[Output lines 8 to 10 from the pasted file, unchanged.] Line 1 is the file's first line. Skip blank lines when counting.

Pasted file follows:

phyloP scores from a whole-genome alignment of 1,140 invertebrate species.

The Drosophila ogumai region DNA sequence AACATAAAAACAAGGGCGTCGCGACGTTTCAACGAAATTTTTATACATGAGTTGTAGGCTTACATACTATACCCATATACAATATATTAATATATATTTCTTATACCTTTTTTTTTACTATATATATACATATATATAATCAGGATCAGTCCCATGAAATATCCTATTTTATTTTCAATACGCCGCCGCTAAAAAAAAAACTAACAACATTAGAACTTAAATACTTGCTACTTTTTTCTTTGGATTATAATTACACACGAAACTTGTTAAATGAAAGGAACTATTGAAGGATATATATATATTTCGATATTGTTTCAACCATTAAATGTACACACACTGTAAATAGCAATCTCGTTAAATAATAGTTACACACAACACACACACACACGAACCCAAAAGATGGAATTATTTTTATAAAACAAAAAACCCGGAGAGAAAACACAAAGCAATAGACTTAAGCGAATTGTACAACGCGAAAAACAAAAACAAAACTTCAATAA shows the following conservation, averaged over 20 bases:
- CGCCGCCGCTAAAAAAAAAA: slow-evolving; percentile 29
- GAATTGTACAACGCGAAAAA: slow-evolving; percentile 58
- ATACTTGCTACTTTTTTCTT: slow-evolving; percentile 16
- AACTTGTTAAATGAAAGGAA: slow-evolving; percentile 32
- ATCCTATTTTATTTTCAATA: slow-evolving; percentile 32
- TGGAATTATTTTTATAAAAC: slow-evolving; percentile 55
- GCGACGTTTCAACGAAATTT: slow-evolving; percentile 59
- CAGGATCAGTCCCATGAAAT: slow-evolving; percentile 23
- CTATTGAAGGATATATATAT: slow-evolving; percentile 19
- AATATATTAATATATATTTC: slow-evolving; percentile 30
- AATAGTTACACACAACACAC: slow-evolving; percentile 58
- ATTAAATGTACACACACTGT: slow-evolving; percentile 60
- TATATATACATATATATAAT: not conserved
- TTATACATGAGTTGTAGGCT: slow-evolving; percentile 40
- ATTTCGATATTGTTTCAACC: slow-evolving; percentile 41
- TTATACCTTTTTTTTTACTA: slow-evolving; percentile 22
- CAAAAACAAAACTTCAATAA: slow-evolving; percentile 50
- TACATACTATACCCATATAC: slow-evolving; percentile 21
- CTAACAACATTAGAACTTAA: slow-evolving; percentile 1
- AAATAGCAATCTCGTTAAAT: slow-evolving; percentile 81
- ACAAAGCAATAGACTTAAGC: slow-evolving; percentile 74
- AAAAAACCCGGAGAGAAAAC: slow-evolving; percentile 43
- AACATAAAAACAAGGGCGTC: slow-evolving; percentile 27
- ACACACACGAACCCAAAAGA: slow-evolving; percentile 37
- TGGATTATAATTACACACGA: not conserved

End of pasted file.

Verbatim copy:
- TGGAATTATTTTTATAAAAC: slow-evolving; percentile 55
- GCGACGTTTCAACGAAATTT: slow-evolving; percentile 59
- CAGGATCAGTCCCATGAAAT: slow-evolving; percentile 23